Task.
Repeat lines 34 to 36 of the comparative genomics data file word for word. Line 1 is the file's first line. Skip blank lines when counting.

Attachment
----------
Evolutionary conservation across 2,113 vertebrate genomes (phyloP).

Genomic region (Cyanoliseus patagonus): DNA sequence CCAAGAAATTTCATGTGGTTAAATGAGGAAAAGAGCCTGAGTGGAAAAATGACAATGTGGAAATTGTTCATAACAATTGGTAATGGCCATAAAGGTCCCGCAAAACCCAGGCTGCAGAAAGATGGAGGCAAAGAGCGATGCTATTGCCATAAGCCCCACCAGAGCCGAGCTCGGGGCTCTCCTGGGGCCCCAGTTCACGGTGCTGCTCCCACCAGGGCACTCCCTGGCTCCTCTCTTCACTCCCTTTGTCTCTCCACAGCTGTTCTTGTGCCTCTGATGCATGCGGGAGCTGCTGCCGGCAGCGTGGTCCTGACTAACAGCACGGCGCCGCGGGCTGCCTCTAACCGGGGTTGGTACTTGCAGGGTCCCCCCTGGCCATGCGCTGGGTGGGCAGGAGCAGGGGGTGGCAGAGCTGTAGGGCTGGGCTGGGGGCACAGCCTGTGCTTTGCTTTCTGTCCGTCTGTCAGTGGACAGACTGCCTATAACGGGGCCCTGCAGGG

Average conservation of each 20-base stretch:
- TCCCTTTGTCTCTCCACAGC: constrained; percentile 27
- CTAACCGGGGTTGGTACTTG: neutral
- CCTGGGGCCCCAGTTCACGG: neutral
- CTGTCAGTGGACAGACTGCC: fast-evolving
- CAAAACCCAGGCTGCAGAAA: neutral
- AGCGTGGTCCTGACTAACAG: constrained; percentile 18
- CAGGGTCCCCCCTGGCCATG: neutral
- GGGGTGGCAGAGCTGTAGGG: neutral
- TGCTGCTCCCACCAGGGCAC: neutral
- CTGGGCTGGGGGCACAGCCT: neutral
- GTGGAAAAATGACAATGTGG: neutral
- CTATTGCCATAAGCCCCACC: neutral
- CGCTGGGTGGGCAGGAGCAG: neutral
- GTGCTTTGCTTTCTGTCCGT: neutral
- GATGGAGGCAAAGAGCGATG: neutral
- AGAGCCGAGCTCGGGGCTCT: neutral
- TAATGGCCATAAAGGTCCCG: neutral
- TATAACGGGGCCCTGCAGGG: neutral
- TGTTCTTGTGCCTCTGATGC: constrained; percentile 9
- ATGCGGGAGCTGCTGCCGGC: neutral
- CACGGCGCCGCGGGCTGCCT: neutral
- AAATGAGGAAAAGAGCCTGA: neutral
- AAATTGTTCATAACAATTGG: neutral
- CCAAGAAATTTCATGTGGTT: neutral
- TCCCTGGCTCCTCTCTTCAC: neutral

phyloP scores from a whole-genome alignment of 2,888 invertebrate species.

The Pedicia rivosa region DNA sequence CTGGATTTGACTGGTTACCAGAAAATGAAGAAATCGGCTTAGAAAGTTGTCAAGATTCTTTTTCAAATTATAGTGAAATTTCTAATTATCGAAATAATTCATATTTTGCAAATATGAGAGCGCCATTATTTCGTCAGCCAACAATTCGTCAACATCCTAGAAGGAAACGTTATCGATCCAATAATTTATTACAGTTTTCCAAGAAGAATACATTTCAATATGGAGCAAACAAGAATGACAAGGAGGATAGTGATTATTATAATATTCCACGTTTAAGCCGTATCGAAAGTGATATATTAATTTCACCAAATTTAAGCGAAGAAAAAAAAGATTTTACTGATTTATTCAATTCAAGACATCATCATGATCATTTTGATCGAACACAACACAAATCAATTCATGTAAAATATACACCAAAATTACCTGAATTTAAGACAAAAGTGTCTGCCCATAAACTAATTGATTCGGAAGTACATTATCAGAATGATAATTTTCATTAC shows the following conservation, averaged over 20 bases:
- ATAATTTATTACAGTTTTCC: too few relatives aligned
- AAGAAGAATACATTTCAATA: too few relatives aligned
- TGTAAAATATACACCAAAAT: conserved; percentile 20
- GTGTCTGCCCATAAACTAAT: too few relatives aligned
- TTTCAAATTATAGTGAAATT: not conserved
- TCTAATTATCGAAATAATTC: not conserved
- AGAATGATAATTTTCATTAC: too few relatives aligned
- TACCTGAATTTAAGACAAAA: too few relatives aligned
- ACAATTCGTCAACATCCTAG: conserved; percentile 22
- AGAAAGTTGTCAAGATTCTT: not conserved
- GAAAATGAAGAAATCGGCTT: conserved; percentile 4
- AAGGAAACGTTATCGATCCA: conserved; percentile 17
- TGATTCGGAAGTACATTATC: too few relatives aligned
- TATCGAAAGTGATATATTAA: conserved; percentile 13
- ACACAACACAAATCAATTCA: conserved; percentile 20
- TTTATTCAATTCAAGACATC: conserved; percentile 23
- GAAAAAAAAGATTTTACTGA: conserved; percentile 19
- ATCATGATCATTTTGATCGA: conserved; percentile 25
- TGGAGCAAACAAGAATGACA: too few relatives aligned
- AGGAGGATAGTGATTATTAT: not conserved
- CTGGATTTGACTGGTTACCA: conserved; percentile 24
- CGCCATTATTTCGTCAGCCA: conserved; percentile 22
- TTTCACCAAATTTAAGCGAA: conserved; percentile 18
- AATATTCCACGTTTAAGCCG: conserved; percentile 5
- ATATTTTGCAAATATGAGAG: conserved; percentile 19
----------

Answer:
- GTGTCTGCCCATAAACTAAT: too few relatives aligned
- TTTCAAATTATAGTGAAATT: not conserved
- TCTAATTATCGAAATAATTC: not conserved